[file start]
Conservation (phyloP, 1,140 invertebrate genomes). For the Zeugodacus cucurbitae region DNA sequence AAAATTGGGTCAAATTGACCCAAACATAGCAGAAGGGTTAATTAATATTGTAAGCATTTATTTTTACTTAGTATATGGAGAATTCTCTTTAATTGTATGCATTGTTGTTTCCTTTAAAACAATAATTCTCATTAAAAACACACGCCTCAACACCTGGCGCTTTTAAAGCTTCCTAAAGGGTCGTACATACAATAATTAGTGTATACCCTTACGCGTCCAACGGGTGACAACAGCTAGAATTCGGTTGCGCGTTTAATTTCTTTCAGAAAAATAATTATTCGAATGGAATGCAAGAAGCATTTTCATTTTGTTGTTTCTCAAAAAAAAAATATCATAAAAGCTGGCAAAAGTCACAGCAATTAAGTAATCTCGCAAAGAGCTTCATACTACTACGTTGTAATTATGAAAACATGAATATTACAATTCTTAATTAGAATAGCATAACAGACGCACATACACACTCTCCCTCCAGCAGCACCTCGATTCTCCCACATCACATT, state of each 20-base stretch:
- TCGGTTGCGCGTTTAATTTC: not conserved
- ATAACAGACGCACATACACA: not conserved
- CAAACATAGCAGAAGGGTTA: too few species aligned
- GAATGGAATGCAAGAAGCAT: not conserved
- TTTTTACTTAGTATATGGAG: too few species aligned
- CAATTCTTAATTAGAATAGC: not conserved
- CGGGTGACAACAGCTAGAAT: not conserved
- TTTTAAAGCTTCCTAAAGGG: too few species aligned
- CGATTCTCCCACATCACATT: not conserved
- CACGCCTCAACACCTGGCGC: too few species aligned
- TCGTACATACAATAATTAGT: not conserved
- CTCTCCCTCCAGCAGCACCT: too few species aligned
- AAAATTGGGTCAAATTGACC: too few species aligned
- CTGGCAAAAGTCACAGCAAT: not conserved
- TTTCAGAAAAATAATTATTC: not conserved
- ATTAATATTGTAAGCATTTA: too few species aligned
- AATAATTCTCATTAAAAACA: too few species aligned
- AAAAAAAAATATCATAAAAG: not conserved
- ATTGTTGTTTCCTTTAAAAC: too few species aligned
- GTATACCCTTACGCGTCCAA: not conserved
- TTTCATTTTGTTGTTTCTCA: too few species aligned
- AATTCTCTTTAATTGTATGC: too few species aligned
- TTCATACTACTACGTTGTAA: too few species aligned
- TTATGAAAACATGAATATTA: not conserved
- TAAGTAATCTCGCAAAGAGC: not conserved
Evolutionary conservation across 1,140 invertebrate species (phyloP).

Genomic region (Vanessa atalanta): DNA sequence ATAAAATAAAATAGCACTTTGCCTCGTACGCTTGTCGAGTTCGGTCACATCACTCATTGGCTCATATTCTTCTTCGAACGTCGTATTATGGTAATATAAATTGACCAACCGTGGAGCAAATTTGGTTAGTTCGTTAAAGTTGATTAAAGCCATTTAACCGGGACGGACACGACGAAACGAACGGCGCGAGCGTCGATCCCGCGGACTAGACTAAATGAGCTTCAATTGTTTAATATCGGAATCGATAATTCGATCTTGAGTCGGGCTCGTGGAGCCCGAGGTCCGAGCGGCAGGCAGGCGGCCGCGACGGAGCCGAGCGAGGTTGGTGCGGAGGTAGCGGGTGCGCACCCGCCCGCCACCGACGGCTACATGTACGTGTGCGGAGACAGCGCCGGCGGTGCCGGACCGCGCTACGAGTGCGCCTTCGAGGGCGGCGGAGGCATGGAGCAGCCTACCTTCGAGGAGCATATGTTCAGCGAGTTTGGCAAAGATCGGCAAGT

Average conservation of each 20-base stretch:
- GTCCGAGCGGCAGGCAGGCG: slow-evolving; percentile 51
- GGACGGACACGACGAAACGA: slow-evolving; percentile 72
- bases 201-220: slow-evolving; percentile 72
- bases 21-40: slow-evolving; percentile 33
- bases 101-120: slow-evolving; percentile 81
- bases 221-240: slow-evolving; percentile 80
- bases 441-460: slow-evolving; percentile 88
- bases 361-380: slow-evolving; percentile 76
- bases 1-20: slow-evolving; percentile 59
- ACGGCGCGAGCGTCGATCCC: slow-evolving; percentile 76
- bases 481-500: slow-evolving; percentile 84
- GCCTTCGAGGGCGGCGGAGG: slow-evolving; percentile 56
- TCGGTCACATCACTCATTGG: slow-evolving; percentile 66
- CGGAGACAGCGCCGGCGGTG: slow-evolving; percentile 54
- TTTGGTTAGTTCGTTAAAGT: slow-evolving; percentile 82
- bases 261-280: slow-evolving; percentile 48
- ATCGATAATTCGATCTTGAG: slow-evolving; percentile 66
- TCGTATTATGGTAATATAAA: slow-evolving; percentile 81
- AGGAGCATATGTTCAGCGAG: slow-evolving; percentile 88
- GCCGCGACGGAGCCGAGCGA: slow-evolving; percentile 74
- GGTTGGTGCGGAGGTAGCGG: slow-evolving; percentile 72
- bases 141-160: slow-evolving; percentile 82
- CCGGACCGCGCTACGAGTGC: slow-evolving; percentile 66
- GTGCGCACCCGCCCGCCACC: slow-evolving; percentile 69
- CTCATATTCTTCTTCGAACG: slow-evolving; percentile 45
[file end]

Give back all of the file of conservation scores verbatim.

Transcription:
Conservation (phyloP, 1,140 invertebrate genomes). For the Zeugodacus cucurbitae region DNA sequence AAAATTGGGTCAAATTGACCCAAACATAGCAGAAGGGTTAATTAATATTGTAAGCATTTATTTTTACTTAGTATATGGAGAATTCTCTTTAATTGTATGCATTGTTGTTTCCTTTAAAACAATAATTCTCATTAAAAACACACGCCTCAACACCTGGCGCTTTTAAAGCTTCCTAAAGGGTCGTACATACAATAATTAGTGTATACCCTTACGCGTCCAACGGGTGACAACAGCTAGAATTCGGTTGCGCGTTTAATTTCTTTCAGAAAAATAATTATTCGAATGGAATGCAAGAAGCATTTTCATTTTGTTGTTTCTCAAAAAAAAAATATCATAAAAGCTGGCAAAAGTCACAGCAATTAAGTAATCTCGCAAAGAGCTTCATACTACTACGTTGTAATTATGAAAACATGAATATTACAATTCTTAATTAGAATAGCATAACAGACGCACATACACACTCTCCCTCCAGCAGCACCTCGATTCTCCCACATCACATT, state of each 20-base stretch:
- TCGGTTGCGCGTTTAATTTC: not conserved
- ATAACAGACGCACATACACA: not conserved
- CAAACATAGCAGAAGGGTTA: too few species aligned
- GAATGGAATGCAAGAAGCAT: not conserved
- TTTTTACTTAGTATATGGAG: too few species aligned
- CAATTCTTAATTAGAATAGC: not conserved
- CGGGTGACAACAGCTAGAAT: not conserved
- TTTTAAAGCTTCCTAAAGGG: too few species aligned
- CGATTCTCCCACATCACATT: not conserved
- CACGCCTCAACACCTGGCGC: too few species aligned
- TCGTACATACAATAATTAGT: not conserved
- CTCTCCCTCCAGCAGCACCT: too few species aligned
- AAAATTGGGTCAAATTGACC: too few species aligned
- CTGGCAAAAGTCACAGCAAT: not conserved
- TTTCAGAAAAATAATTATTC: not conserved
- ATTAATATTGTAAGCATTTA: too few species aligned
- AATAATTCTCATTAAAAACA: too few species aligned
- AAAAAAAAATATCATAAAAG: not conserved
- ATTGTTGTTTCCTTTAAAAC: too few species aligned
- GTATACCCTTACGCGTCCAA: not conserved
- TTTCATTTTGTTGTTTCTCA: too few species aligned
- AATTCTCTTTAATTGTATGC: too few species aligned
- TTCATACTACTACGTTGTAA: too few species aligned
- TTATGAAAACATGAATATTA: not conserved
- TAAGTAATCTCGCAAAGAGC: not conserved
Evolutionary conservation across 1,140 invertebrate species (phyloP).

Genomic region (Vanessa atalanta): DNA sequence ATAAAATAAAATAGCACTTTGCCTCGTACGCTTGTCGAGTTCGGTCACATCACTCATTGGCTCATATTCTTCTTCGAACGTCGTATTATGGTAATATAAATTGACCAACCGTGGAGCAAATTTGGTTAGTTCGTTAAAGTTGATTAAAGCCATTTAACCGGGACGGACACGACGAAACGAACGGCGCGAGCGTCGATCCCGCGGACTAGACTAAATGAGCTTCAATTGTTTAATATCGGAATCGATAATTCGATCTTGAGTCGGGCTCGTGGAGCCCGAGGTCCGAGCGGCAGGCAGGCGGCCGCGACGGAGCCGAGCGAGGTTGGTGCGGAGGTAGCGGGTGCGCACCCGCCCGCCACCGACGGCTACATGTACGTGTGCGGAGACAGCGCCGGCGGTGCCGGACCGCGCTACGAGTGCGCCTTCGAGGGCGGCGGAGGCATGGAGCAGCCTACCTTCGAGGAGCATATGTTCAGCGAGTTTGGCAAAGATCGGCAAGT

Average conservation of each 20-base stretch:
- GTCCGAGCGGCAGGCAGGCG: slow-evolving; percentile 51
- GGACGGACACGACGAAACGA: slow-evolving; percentile 72
- bases 201-220: slow-evolving; percentile 72
- bases 21-40: slow-evolving; percentile 33
- bases 101-120: slow-evolving; percentile 81
- bases 221-240: slow-evolving; percentile 80
- bases 441-460: slow-evolving; percentile 88
- bases 361-380: slow-evolving; percentile 76
- bases 1-20: slow-evolving; percentile 59
- ACGGCGCGAGCGTCGATCCC: slow-evolving; percentile 76
- bases 481-500: slow-evolving; percentile 84
- GCCTTCGAGGGCGGCGGAGG: slow-evolving; percentile 56
- TCGGTCACATCACTCATTGG: slow-evolving; percentile 66
- CGGAGACAGCGCCGGCGGTG: slow-evolving; percentile 54
- TTTGGTTAGTTCGTTAAAGT: slow-evolving; percentile 82
- bases 261-280: slow-evolving; percentile 48
- ATCGATAATTCGATCTTGAG: slow-evolving; percentile 66
- TCGTATTATGGTAATATAAA: slow-evolving; percentile 81
- AGGAGCATATGTTCAGCGAG: slow-evolving; percentile 88
- GCCGCGACGGAGCCGAGCGA: slow-evolving; percentile 74
- GGTTGGTGCGGAGGTAGCGG: slow-evolving; percentile 72
- bases 141-160: slow-evolving; percentile 82
- CCGGACCGCGCTACGAGTGC: slow-evolving; percentile 66
- GTGCGCACCCGCCCGCCACC: slow-evolving; percentile 69
- CTCATATTCTTCTTCGAACG: slow-evolving; percentile 45